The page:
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Spiralling Euro Crisis Could Cost Us Billions More: Now There Are Fears For Spain, Portugal And Belgium

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http://www.dailymail.co.uk/news/article-1333204/Spiralling-euro-crisis-cost-billions-Now-fears-Spain-Portugal-Belgium.html

British taxpayers could be asked to stump up billions more pounds to stop the European debt crisis spiralling out of control.

George Osborne has already pledged around £7billion to the mammoth bailout of Ireland - at a cost of nearly £300 to every household.

But, as the euro continues to tumble, the rescue package has failed to calm fears that other debt-ridden countries will need help to survive.

Portugal is seen as the next in line but Spain, Italy and even Belgium are on the danger list.

Fears are mounting that the £635billion rescue fund set up by the European Union and International Monetary Fund may not be big enough to cope.

Interesting that this is making the mainstream press, the size was questioned at the time of it's creation that if all the PIIGS needed it the fund was no where near big enough. Glossed over in the mainstream at the time but it would appear reality can't be hidden forever.

I'm just glad it's all contained and there's no contagion.

Edited by interestrateripoff

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http://www.telegraph.co.uk/finance/financetopics/financialcrisis/8160999/EU-rescue-costs-start-to-threaten-Germany-itself.html

Credit default swaps (CDS) measuring risk on German, French and Dutch bonds have surged over recent days, rising significantly above the levels of non-EMU states in Scandinavia.

"Germany cannot keep paying for bail-outs without going bankrupt itself," said Professor Wilhelm Hankel, of Frankfurt University. "This is frightening people. You cannot find a bank safe deposit box in Germany because every single one has already been taken and stuffed with gold and silver. It is like an underground Switzerland within our borders. People have terrible memories of 1948 and 1923 when they lost their savings."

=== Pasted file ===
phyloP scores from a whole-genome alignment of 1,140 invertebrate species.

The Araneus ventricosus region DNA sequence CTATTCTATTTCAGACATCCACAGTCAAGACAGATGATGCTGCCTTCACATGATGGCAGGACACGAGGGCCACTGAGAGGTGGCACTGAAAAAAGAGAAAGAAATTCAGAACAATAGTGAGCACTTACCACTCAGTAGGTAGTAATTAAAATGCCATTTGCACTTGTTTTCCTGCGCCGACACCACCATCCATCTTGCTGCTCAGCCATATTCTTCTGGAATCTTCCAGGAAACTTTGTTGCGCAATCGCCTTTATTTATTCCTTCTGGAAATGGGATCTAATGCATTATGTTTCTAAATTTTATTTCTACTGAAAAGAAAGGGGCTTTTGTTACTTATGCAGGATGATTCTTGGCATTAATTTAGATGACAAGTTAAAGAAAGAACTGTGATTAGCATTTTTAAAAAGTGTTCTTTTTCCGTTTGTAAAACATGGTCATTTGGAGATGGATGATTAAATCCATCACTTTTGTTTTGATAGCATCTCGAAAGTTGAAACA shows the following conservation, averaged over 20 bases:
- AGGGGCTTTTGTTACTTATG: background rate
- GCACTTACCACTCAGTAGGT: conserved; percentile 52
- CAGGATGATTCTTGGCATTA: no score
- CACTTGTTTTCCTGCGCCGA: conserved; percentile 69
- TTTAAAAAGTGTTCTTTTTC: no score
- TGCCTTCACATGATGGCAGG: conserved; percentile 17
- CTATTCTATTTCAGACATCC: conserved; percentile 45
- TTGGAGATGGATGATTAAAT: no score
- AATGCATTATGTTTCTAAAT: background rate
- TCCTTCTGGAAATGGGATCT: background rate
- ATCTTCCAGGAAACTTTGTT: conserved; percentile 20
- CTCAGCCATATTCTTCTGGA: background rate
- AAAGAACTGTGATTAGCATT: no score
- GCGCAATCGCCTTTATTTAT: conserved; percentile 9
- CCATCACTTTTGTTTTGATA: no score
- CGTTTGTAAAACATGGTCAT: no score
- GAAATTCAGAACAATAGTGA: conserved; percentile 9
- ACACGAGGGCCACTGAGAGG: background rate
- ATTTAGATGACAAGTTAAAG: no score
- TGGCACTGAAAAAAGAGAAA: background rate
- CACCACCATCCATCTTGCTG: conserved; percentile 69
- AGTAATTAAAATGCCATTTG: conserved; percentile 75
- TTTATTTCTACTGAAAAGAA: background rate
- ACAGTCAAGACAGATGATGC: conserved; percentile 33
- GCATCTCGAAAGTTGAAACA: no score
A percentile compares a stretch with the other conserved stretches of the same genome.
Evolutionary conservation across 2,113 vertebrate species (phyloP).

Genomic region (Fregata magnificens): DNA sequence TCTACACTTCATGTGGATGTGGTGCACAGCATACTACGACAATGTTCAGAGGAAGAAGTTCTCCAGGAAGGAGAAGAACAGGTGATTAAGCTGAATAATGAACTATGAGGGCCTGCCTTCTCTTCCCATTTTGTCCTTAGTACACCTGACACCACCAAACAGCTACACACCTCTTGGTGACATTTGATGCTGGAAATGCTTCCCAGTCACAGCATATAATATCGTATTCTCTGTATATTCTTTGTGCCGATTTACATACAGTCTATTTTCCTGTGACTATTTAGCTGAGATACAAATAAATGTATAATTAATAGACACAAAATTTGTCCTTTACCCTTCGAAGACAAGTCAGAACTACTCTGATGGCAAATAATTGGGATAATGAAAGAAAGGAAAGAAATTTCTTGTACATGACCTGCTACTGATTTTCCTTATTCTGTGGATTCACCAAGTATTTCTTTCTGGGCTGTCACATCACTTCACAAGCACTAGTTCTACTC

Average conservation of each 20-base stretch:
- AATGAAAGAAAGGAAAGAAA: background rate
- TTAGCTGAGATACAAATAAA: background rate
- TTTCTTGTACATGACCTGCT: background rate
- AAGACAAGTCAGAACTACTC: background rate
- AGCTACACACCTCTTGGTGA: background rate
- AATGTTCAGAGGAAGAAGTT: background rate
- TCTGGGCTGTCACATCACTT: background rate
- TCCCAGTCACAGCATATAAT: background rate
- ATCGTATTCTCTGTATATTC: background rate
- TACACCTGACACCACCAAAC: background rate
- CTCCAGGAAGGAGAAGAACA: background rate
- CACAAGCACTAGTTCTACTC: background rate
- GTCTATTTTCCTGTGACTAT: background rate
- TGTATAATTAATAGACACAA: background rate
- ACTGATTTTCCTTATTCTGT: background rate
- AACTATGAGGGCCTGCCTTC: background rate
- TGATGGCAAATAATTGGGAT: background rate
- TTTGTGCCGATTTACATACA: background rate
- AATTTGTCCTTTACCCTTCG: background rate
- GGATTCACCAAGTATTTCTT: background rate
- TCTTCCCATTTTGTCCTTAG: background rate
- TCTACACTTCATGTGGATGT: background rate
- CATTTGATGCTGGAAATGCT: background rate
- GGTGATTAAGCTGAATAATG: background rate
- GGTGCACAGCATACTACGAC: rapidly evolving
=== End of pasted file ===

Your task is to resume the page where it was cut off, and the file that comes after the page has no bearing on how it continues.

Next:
The refrain was picked up this week by German finance minister Wolfgang Schäuble. "We're not swimming in money, we're drowning in debts," he told the Bundestag.

It would appear the markets are doubting how deep German pockets really are.

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This is unbelievably bad. I know sod all about economics but if Belgium is involved it messes up the whole 'PIIGS' acronym.

Chuck a 'B' into the mix and the best I can manage is 'BIGPIS'.

However, if one were allowed 'Be' for Belgium we could have 'BIGPIES'

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Its odd its a "Euro" Crisis in the news, but we, who don't have Euros, are asked to stump up.

Methinks, its more likely a debt crisis.

clearly, to fix a debt crisis, more debtlending is needed.

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This is unbelievably bad. I know sod all about economics but if Belgium is involved it messes up the whole 'PIIGS' acronym.

Chuck a 'B' into the mix and the best I can manage is 'BIGPIS'.

However, if one were allowed 'Be' for Belgium we could have 'BIGPIES'

However, if - for no reason whatsoever - we add Germany to the mix, or just add Greece twice because, well, it is Greece and they have two economies, then we get 'The BIGPIGS economy.'.

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The markets have realised any bailout no matter how much € 1trn or even €10trn will fail eventually. Lending more money at any rate of interest and expecting to get it back is madness.